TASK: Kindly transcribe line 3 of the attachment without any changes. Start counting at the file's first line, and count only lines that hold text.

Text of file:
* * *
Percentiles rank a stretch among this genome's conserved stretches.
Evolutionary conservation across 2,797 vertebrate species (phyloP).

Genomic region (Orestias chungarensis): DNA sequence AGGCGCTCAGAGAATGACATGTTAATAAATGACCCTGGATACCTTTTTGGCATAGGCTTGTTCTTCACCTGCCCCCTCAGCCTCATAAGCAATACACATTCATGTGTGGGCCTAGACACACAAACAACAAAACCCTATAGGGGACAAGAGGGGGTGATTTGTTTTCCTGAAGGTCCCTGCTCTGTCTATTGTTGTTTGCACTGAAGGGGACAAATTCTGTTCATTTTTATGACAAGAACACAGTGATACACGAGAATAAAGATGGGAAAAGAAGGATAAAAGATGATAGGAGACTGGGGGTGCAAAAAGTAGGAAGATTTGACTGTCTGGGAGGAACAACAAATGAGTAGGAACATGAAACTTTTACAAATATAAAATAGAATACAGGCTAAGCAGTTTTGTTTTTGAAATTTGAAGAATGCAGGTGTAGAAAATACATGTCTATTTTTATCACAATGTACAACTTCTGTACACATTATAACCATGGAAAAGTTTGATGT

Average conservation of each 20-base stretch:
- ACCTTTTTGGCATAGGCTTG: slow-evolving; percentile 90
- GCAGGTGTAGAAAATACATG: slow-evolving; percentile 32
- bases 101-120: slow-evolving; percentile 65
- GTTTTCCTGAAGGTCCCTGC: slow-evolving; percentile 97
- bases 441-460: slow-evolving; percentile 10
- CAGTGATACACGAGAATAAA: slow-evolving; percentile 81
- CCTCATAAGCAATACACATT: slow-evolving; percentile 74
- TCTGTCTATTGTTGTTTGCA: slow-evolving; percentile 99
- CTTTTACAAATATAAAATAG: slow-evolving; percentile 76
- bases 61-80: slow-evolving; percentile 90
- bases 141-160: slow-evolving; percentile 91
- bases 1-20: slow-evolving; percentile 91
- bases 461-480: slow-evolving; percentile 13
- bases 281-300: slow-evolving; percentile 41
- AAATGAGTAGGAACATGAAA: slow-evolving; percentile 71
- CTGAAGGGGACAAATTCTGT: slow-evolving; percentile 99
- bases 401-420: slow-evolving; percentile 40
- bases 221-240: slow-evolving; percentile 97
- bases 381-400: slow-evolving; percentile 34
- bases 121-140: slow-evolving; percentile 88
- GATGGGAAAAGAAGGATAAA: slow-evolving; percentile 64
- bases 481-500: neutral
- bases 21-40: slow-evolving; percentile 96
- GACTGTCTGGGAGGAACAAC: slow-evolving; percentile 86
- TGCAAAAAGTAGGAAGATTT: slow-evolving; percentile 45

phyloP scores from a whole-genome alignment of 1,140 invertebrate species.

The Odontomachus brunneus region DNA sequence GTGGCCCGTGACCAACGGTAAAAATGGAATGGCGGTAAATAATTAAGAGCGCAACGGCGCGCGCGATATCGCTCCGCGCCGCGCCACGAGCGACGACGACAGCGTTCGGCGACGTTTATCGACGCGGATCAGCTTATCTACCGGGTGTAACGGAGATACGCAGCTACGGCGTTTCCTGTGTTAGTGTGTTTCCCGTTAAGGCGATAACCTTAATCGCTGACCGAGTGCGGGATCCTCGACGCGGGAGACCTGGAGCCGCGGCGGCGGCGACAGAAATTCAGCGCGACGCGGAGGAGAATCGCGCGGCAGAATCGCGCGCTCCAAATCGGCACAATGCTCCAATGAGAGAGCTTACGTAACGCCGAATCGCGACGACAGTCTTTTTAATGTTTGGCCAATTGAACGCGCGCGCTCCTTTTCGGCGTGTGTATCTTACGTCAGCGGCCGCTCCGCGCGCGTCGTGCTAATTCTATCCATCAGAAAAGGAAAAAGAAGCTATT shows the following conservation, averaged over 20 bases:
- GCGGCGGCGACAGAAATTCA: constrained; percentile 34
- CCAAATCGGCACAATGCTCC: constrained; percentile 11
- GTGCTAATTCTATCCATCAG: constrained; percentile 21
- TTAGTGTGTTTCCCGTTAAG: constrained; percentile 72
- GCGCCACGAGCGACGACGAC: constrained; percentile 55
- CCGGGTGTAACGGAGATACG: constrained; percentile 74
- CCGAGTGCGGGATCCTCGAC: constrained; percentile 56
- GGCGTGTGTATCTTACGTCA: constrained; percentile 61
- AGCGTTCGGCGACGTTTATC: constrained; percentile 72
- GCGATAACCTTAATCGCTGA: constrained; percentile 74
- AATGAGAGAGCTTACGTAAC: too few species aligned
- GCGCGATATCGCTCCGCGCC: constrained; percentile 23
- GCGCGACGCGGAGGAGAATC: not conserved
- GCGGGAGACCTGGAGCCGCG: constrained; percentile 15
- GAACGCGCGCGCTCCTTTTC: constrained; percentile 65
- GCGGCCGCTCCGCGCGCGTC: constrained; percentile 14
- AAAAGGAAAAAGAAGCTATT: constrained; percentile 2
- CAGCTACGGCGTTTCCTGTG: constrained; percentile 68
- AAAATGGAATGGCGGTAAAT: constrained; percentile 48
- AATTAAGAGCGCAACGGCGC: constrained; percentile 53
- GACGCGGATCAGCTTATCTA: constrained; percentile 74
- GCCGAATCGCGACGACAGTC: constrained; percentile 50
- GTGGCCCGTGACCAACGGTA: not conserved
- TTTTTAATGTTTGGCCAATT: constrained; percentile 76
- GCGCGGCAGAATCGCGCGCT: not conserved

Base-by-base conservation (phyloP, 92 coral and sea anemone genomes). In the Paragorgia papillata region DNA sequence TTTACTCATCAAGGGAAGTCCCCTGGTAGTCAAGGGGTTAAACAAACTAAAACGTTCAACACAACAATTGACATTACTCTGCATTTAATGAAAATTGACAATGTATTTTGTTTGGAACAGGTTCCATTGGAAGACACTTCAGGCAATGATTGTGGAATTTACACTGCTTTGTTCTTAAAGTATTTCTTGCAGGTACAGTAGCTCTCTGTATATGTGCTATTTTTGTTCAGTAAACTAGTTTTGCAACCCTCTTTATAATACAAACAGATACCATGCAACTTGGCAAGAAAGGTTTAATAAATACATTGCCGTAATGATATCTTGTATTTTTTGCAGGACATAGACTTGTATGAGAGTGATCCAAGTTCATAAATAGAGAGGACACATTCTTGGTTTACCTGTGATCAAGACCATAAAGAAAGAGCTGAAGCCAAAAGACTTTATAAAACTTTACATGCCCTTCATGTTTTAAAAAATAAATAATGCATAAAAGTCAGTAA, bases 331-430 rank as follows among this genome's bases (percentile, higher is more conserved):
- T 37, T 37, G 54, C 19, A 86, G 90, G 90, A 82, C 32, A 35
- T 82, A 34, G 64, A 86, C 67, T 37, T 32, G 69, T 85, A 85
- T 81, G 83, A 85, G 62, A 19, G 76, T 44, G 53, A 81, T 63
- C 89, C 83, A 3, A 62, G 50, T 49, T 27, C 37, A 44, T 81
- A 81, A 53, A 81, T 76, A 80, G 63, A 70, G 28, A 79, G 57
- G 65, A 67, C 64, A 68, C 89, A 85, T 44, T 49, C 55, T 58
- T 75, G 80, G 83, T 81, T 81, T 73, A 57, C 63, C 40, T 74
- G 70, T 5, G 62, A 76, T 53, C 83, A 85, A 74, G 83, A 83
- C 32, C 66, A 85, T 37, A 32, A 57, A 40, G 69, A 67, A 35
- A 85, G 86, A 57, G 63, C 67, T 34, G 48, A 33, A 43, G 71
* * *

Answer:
Genomic region (Orestias chungarensis): DNA sequence AGGCGCTCAGAGAATGACATGTTAATAAATGACCCTGGATACCTTTTTGGCATAGGCTTGTTCTTCACCTGCCCCCTCAGCCTCATAAGCAATACACATTCATGTGTGGGCCTAGACACACAAACAACAAAACCCTATAGGGGACAAGAGGGGGTGATTTGTTTTCCTGAAGGTCCCTGCTCTGTCTATTGTTGTTTGCACTGAAGGGGACAAATTCTGTTCATTTTTATGACAAGAACACAGTGATACACGAGAATAAAGATGGGAAAAGAAGGATAAAAGATGATAGGAGACTGGGGGTGCAAAAAGTAGGAAGATTTGACTGTCTGGGAGGAACAACAAATGAGTAGGAACATGAAACTTTTACAAATATAAAATAGAATACAGGCTAAGCAGTTTTGTTTTTGAAATTTGAAGAATGCAGGTGTAGAAAATACATGTCTATTTTTATCACAATGTACAACTTCTGTACACATTATAACCATGGAAAAGTTTGATGT